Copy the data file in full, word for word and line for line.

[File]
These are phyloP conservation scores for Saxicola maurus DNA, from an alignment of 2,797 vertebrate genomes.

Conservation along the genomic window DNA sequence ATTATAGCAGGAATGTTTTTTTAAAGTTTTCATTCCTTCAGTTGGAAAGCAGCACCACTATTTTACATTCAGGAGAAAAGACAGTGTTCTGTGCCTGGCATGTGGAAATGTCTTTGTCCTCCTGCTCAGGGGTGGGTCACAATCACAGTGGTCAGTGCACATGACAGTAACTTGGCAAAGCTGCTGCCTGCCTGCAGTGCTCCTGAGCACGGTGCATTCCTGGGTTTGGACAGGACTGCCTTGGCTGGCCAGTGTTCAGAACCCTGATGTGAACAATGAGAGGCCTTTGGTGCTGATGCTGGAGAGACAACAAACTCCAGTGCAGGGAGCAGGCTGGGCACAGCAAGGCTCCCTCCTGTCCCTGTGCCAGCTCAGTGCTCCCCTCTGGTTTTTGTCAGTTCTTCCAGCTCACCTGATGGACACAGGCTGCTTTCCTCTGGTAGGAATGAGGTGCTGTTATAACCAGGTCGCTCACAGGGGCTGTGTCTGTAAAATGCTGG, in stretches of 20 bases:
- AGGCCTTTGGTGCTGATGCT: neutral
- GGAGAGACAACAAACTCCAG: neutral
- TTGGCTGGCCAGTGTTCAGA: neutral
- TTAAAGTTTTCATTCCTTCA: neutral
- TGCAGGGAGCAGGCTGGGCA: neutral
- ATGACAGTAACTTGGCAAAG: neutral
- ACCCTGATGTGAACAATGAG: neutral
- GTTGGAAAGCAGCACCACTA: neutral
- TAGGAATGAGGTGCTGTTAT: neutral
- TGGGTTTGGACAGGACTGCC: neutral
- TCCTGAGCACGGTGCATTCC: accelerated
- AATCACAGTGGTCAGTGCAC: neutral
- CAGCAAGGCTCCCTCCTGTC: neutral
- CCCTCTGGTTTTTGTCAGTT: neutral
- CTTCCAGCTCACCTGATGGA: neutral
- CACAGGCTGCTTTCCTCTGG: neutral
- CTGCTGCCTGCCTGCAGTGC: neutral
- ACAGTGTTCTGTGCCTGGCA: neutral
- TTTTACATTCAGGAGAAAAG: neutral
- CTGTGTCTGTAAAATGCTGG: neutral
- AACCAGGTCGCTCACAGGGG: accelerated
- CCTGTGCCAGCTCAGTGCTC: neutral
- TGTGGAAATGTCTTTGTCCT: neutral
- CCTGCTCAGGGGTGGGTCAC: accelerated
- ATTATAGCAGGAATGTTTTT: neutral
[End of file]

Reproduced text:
These are phyloP conservation scores for Saxicola maurus DNA, from an alignment of 2,797 vertebrate genomes.

Conservation along the genomic window DNA sequence ATTATAGCAGGAATGTTTTTTTAAAGTTTTCATTCCTTCAGTTGGAAAGCAGCACCACTATTTTACATTCAGGAGAAAAGACAGTGTTCTGTGCCTGGCATGTGGAAATGTCTTTGTCCTCCTGCTCAGGGGTGGGTCACAATCACAGTGGTCAGTGCACATGACAGTAACTTGGCAAAGCTGCTGCCTGCCTGCAGTGCTCCTGAGCACGGTGCATTCCTGGGTTTGGACAGGACTGCCTTGGCTGGCCAGTGTTCAGAACCCTGATGTGAACAATGAGAGGCCTTTGGTGCTGATGCTGGAGAGACAACAAACTCCAGTGCAGGGAGCAGGCTGGGCACAGCAAGGCTCCCTCCTGTCCCTGTGCCAGCTCAGTGCTCCCCTCTGGTTTTTGTCAGTTCTTCCAGCTCACCTGATGGACACAGGCTGCTTTCCTCTGGTAGGAATGAGGTGCTGTTATAACCAGGTCGCTCACAGGGGCTGTGTCTGTAAAATGCTGG, in stretches of 20 bases:
- AGGCCTTTGGTGCTGATGCT: neutral
- GGAGAGACAACAAACTCCAG: neutral
- TTGGCTGGCCAGTGTTCAGA: neutral
- TTAAAGTTTTCATTCCTTCA: neutral
- TGCAGGGAGCAGGCTGGGCA: neutral
- ATGACAGTAACTTGGCAAAG: neutral
- ACCCTGATGTGAACAATGAG: neutral
- GTTGGAAAGCAGCACCACTA: neutral
- TAGGAATGAGGTGCTGTTAT: neutral
- TGGGTTTGGACAGGACTGCC: neutral
- TCCTGAGCACGGTGCATTCC: accelerated
- AATCACAGTGGTCAGTGCAC: neutral
- CAGCAAGGCTCCCTCCTGTC: neutral
- CCCTCTGGTTTTTGTCAGTT: neutral
- CTTCCAGCTCACCTGATGGA: neutral
- CACAGGCTGCTTTCCTCTGG: neutral
- CTGCTGCCTGCCTGCAGTGC: neutral
- ACAGTGTTCTGTGCCTGGCA: neutral
- TTTTACATTCAGGAGAAAAG: neutral
- CTGTGTCTGTAAAATGCTGG: neutral
- AACCAGGTCGCTCACAGGGG: accelerated
- CCTGTGCCAGCTCAGTGCTC: neutral
- TGTGGAAATGTCTTTGTCCT: neutral
- CCTGCTCAGGGGTGGGTCAC: accelerated
- ATTATAGCAGGAATGTTTTT: neutral